The method names for instance_methods will be String in 1.8.7 and Symbol since 1.9.1.
Since instance_method(method_name)don't care whether method_name is Symbol or String, this seems to be a innocuous difference, but if you code has something like Klass.instance_methods.include?("f") it will break when changing versions. This is also valid for methods and singleton_methods.

class A; def f; end; end

p A.instance_method(:f)         #=> #<Method:A#f>
p A.instance_method('f')        #=> #<Method:A#f>

p A.instance_methods(false)
#=> Ruby 1.8.7: ["f"]
#=> Ruby 1.9.1: [:f]

The superclass of the singleton class of a class

The superclass of the singleton class (also known as eigenclass) of a class X is the singleton class of the superclass of X. This follows the natural way of class methods lookup (not counting the extended modules). However, this works only since 1.9.1. In Ruby 1.8.7, the superclass of the singleton class of any class is the singleton class of the class Class:

class A; end
class B < A; end

# singleton class of B
SB = class << B; self; end

p SB        #=> #<Class:B>

p SB.superclass
#=> Ruby 1.8.7: #<Class:Class>
#=> Ruby 1.9.1: #<Class:A>

Binding class methods to a subclass

For instance methods, you can bind an unbound method to an object since that object is an instance of the method's class or subclass. For class methods, you can bind an unbound method to a subclass of the method's class (or to the class itself). This works since 1.9.2. Earlier versions raises TypeError if you try to bind a class method to a subclass:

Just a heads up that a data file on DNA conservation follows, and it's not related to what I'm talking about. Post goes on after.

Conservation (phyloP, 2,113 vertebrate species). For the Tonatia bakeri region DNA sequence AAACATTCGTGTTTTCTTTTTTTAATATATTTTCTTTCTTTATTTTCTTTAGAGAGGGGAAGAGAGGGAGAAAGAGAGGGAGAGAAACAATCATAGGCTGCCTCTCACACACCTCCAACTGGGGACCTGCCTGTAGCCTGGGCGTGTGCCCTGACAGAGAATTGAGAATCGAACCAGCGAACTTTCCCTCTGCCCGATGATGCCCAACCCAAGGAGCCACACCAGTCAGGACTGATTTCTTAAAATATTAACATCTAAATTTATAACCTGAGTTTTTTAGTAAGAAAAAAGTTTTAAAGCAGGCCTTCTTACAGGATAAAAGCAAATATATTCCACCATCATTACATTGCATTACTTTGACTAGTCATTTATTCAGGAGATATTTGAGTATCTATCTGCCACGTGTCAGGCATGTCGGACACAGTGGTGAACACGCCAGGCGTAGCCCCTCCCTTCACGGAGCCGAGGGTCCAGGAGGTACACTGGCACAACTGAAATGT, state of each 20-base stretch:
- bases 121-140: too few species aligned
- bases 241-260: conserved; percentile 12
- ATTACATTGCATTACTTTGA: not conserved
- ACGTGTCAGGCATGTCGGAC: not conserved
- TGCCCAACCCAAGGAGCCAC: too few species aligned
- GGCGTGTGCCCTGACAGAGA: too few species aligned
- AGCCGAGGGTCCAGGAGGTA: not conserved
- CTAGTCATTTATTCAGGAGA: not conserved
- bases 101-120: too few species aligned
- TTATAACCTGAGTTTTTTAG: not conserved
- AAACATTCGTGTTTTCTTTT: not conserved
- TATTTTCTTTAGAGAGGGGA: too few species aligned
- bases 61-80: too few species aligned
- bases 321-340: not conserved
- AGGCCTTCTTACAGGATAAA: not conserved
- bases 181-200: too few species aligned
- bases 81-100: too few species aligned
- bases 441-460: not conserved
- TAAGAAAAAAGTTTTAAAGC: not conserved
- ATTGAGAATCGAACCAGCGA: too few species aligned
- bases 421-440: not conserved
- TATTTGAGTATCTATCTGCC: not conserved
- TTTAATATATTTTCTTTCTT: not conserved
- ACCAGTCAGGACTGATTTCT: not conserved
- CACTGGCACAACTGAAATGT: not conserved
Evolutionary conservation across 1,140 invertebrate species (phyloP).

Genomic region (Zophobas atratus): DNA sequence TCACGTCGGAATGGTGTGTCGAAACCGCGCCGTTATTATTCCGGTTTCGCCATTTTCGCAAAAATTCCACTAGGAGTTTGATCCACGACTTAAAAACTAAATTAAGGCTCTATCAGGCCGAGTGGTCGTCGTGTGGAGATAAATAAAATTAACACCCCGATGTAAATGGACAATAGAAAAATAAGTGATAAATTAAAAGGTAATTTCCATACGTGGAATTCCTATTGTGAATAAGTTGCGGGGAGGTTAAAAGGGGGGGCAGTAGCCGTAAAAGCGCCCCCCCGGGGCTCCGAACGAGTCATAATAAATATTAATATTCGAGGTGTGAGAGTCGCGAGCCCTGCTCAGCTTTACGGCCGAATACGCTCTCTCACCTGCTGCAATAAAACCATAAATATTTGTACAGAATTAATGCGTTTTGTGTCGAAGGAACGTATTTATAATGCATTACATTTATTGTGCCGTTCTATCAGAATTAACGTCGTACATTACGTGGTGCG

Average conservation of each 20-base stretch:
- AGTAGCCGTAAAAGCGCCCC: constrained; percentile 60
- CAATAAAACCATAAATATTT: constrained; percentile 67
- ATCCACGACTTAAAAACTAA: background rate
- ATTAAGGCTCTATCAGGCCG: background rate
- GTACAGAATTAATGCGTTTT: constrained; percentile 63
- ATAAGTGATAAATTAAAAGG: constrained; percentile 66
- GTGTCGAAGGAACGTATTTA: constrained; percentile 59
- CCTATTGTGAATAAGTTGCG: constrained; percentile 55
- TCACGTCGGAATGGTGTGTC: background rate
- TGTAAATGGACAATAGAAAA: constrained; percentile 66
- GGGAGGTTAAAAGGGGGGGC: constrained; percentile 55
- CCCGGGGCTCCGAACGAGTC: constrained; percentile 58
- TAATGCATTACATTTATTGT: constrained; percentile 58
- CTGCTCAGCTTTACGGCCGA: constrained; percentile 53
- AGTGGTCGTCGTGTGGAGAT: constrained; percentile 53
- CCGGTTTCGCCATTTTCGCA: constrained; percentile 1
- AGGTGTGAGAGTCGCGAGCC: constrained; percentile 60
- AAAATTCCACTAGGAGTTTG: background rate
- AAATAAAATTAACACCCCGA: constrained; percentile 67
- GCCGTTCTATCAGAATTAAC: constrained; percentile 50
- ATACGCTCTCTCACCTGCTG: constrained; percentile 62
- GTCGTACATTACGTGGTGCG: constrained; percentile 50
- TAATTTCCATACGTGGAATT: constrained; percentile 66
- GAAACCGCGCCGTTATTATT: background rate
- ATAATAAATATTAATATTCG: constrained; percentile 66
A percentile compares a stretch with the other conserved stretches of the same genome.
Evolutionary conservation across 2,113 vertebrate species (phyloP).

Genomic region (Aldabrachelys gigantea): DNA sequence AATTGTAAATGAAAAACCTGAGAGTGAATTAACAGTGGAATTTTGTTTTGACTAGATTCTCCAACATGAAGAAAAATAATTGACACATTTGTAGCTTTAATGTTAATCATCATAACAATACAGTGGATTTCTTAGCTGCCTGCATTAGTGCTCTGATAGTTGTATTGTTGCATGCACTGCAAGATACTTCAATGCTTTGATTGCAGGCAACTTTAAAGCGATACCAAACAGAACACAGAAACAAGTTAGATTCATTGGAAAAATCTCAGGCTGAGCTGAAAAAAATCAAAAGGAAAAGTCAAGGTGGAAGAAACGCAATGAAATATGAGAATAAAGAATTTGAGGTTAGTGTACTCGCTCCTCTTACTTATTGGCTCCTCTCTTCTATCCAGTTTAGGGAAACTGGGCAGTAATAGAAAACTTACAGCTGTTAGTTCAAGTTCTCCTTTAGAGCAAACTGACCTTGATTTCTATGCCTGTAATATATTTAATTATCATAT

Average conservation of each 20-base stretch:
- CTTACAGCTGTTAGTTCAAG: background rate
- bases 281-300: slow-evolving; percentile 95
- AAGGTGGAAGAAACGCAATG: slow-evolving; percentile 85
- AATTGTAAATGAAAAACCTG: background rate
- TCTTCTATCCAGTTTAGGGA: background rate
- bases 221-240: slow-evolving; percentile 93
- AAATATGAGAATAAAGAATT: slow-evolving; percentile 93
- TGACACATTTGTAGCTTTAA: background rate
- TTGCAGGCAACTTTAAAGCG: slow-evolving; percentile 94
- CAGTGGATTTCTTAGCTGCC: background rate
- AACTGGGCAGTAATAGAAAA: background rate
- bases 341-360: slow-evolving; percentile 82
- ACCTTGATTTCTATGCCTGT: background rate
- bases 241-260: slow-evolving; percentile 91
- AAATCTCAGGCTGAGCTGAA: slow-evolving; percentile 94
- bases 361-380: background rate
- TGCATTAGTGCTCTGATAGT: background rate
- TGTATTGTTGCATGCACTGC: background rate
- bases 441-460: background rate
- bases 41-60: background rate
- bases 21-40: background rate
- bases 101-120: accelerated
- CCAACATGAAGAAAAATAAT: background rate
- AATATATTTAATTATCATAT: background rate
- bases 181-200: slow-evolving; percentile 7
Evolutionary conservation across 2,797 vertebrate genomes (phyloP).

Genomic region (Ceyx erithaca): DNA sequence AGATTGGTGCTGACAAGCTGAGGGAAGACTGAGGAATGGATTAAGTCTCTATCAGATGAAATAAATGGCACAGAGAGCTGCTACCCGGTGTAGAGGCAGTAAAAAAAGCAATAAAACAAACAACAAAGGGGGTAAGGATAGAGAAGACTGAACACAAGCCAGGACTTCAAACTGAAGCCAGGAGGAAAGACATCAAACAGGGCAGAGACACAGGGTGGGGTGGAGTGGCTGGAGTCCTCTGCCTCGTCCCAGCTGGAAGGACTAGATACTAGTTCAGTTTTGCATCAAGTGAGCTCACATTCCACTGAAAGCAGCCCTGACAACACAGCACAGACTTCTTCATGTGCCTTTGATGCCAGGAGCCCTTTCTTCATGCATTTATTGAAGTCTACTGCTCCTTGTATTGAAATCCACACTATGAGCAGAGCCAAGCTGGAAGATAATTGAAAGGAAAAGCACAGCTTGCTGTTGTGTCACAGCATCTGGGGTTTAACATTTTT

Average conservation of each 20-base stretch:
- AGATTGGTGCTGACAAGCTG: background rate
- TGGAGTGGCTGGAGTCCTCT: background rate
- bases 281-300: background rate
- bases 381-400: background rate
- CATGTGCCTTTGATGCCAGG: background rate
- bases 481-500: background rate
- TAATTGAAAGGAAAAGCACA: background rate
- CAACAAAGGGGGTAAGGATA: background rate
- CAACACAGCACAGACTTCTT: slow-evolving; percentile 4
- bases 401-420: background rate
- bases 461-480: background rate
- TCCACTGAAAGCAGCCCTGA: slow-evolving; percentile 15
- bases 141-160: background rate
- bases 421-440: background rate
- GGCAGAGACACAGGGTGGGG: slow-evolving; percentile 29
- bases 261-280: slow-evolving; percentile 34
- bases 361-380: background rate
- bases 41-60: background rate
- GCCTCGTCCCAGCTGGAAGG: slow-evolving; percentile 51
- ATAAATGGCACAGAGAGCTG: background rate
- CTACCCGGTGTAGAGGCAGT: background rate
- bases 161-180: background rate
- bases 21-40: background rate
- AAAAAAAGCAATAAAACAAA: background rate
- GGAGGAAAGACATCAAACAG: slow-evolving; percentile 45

class A
  def self.f
    "self is #{self}"

class B < A; end

p A.method(:f).unbind.bind(B).call
#=> Ruby until 1.9.1: TypeError
#=> Ruby since 1.9.2: "self is B"

super from a module method after binding

In Ruby 1.8.7, if you bind an instance method of a module to an object (of a class which includes that module), and if that method has super, it will raise NoMethodError instead of looking for the super method. It will flow normally if that method is invoked without bind.

class A
  def f

module M
  def f
    super + " world!"

class B < A
  include M

b =
p b.f       #=> "Hello world!"

p M.instance_method(:f).bind(b).call
#=> Ruby 1.8.7: NoMethodError
#=> Ruby 1.9.1: "Hello world!"

Saturday, January 5, 2013


What is Namebox?

Namebox is a gem I've developed to create namespace boxes to protect the core classes' methods from changes, like Refinements. But, unlike Refinements, Namebox can protect your classes from changes made by external unrefined libraries.

Why Namebox instead of Refinements?

Well, there are a number of reasons for that:
  • Refinements are supposed to be included in Ruby 2.0, but they're complex (see discussions) and maybe they won't be included in that version yet. Namebox can be used now.
  • Personal implementations of Refinements (like mine) could work before Ruby 2.0, but only in programmer's new projects/libraries. You can't use your Refinements to refine a gem made by other people. And even after Ruby 2.0 you must wait to gems' authors to refine them. With Namebox you can protect your core classes from changes caused by existing gems and other external unrefined libraries.